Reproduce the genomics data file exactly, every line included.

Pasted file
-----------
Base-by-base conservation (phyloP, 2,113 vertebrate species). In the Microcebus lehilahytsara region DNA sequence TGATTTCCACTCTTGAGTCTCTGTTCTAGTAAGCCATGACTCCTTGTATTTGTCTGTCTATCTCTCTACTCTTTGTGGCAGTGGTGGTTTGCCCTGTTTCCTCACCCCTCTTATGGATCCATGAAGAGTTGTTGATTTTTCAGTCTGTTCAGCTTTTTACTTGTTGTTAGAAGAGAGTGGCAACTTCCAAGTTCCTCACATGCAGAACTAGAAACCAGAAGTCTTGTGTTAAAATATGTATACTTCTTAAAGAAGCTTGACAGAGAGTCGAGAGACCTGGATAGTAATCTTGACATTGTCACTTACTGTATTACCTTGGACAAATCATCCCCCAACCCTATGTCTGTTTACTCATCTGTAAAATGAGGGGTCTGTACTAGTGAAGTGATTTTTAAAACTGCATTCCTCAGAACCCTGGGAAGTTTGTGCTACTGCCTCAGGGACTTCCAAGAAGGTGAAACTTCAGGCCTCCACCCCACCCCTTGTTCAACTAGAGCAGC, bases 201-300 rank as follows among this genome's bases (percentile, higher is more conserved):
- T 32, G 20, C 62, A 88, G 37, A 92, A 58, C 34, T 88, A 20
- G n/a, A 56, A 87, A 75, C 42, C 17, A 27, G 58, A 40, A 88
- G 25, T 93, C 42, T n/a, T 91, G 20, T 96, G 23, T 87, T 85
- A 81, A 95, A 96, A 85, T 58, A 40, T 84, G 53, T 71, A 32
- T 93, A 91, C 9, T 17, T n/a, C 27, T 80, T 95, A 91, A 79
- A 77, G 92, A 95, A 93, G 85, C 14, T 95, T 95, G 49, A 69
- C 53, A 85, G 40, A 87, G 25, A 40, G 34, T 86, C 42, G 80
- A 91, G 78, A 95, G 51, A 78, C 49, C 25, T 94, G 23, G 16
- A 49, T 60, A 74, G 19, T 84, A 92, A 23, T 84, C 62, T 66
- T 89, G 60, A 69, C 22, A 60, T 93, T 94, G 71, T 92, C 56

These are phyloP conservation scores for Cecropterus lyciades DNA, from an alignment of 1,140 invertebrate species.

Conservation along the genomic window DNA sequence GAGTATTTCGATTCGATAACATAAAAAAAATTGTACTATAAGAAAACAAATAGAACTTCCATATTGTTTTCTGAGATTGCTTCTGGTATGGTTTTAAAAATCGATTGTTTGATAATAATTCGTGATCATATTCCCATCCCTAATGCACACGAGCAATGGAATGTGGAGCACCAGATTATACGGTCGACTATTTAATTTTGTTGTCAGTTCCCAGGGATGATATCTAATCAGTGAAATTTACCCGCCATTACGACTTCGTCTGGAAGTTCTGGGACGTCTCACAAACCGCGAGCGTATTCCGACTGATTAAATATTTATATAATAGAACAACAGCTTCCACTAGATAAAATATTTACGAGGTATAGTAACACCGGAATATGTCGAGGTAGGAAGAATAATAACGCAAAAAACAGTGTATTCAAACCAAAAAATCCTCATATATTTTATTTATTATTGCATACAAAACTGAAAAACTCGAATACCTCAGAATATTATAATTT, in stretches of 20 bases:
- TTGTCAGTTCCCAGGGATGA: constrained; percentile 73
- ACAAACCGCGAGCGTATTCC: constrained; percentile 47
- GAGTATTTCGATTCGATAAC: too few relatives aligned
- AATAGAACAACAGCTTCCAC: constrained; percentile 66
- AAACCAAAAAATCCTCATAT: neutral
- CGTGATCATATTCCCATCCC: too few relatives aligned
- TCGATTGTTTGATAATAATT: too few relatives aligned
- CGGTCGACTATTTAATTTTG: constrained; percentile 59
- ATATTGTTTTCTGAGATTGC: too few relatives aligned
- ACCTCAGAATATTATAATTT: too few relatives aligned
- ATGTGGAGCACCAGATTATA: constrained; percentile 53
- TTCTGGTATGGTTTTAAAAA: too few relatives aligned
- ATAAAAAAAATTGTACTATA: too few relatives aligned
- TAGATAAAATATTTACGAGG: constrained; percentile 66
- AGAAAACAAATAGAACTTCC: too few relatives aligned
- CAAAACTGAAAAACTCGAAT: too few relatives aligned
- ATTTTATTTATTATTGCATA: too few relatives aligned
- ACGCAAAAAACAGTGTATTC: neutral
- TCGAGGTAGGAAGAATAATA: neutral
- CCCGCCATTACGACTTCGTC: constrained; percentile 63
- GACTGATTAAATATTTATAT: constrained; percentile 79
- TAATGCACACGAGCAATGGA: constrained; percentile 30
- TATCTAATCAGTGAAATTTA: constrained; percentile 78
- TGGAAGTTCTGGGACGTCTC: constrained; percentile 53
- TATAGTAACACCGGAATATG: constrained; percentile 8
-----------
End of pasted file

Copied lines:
Base-by-base conservation (phyloP, 2,113 vertebrate species). In the Microcebus lehilahytsara region DNA sequence TGATTTCCACTCTTGAGTCTCTGTTCTAGTAAGCCATGACTCCTTGTATTTGTCTGTCTATCTCTCTACTCTTTGTGGCAGTGGTGGTTTGCCCTGTTTCCTCACCCCTCTTATGGATCCATGAAGAGTTGTTGATTTTTCAGTCTGTTCAGCTTTTTACTTGTTGTTAGAAGAGAGTGGCAACTTCCAAGTTCCTCACATGCAGAACTAGAAACCAGAAGTCTTGTGTTAAAATATGTATACTTCTTAAAGAAGCTTGACAGAGAGTCGAGAGACCTGGATAGTAATCTTGACATTGTCACTTACTGTATTACCTTGGACAAATCATCCCCCAACCCTATGTCTGTTTACTCATCTGTAAAATGAGGGGTCTGTACTAGTGAAGTGATTTTTAAAACTGCATTCCTCAGAACCCTGGGAAGTTTGTGCTACTGCCTCAGGGACTTCCAAGAAGGTGAAACTTCAGGCCTCCACCCCACCCCTTGTTCAACTAGAGCAGC, bases 201-300 rank as follows among this genome's bases (percentile, higher is more conserved):
- T 32, G 20, C 62, A 88, G 37, A 92, A 58, C 34, T 88, A 20
- G n/a, A 56, A 87, A 75, C 42, C 17, A 27, G 58, A 40, A 88
- G 25, T 93, C 42, T n/a, T 91, G 20, T 96, G 23, T 87, T 85
- A 81, A 95, A 96, A 85, T 58, A 40, T 84, G 53, T 71, A 32
- T 93, A 91, C 9, T 17, T n/a, C 27, T 80, T 95, A 91, A 79
- A 77, G 92, A 95, A 93, G 85, C 14, T 95, T 95, G 49, A 69
- C 53, A 85, G 40, A 87, G 25, A 40, G 34, T 86, C 42, G 80
- A 91, G 78, A 95, G 51, A 78, C 49, C 25, T 94, G 23, G 16
- A 49, T 60, A 74, G 19, T 84, A 92, A 23, T 84, C 62, T 66
- T 89, G 60, A 69, C 22, A 60, T 93, T 94, G 71, T 92, C 56

These are phyloP conservation scores for Cecropterus lyciades DNA, from an alignment of 1,140 invertebrate species.

Conservation along the genomic window DNA sequence GAGTATTTCGATTCGATAACATAAAAAAAATTGTACTATAAGAAAACAAATAGAACTTCCATATTGTTTTCTGAGATTGCTTCTGGTATGGTTTTAAAAATCGATTGTTTGATAATAATTCGTGATCATATTCCCATCCCTAATGCACACGAGCAATGGAATGTGGAGCACCAGATTATACGGTCGACTATTTAATTTTGTTGTCAGTTCCCAGGGATGATATCTAATCAGTGAAATTTACCCGCCATTACGACTTCGTCTGGAAGTTCTGGGACGTCTCACAAACCGCGAGCGTATTCCGACTGATTAAATATTTATATAATAGAACAACAGCTTCCACTAGATAAAATATTTACGAGGTATAGTAACACCGGAATATGTCGAGGTAGGAAGAATAATAACGCAAAAAACAGTGTATTCAAACCAAAAAATCCTCATATATTTTATTTATTATTGCATACAAAACTGAAAAACTCGAATACCTCAGAATATTATAATTT, in stretches of 20 bases:
- TTGTCAGTTCCCAGGGATGA: constrained; percentile 73
- ACAAACCGCGAGCGTATTCC: constrained; percentile 47
- GAGTATTTCGATTCGATAAC: too few relatives aligned
- AATAGAACAACAGCTTCCAC: constrained; percentile 66
- AAACCAAAAAATCCTCATAT: neutral
- CGTGATCATATTCCCATCCC: too few relatives aligned
- TCGATTGTTTGATAATAATT: too few relatives aligned
- CGGTCGACTATTTAATTTTG: constrained; percentile 59
- ATATTGTTTTCTGAGATTGC: too few relatives aligned
- ACCTCAGAATATTATAATTT: too few relatives aligned
- ATGTGGAGCACCAGATTATA: constrained; percentile 53
- TTCTGGTATGGTTTTAAAAA: too few relatives aligned
- ATAAAAAAAATTGTACTATA: too few relatives aligned
- TAGATAAAATATTTACGAGG: constrained; percentile 66
- AGAAAACAAATAGAACTTCC: too few relatives aligned
- CAAAACTGAAAAACTCGAAT: too few relatives aligned
- ATTTTATTTATTATTGCATA: too few relatives aligned
- ACGCAAAAAACAGTGTATTC: neutral
- TCGAGGTAGGAAGAATAATA: neutral
- CCCGCCATTACGACTTCGTC: constrained; percentile 63
- GACTGATTAAATATTTATAT: constrained; percentile 79
- TAATGCACACGAGCAATGGA: constrained; percentile 30
- TATCTAATCAGTGAAATTTA: constrained; percentile 78
- TGGAAGTTCTGGGACGTCTC: constrained; percentile 53
- TATAGTAACACCGGAATATG: constrained; percentile 8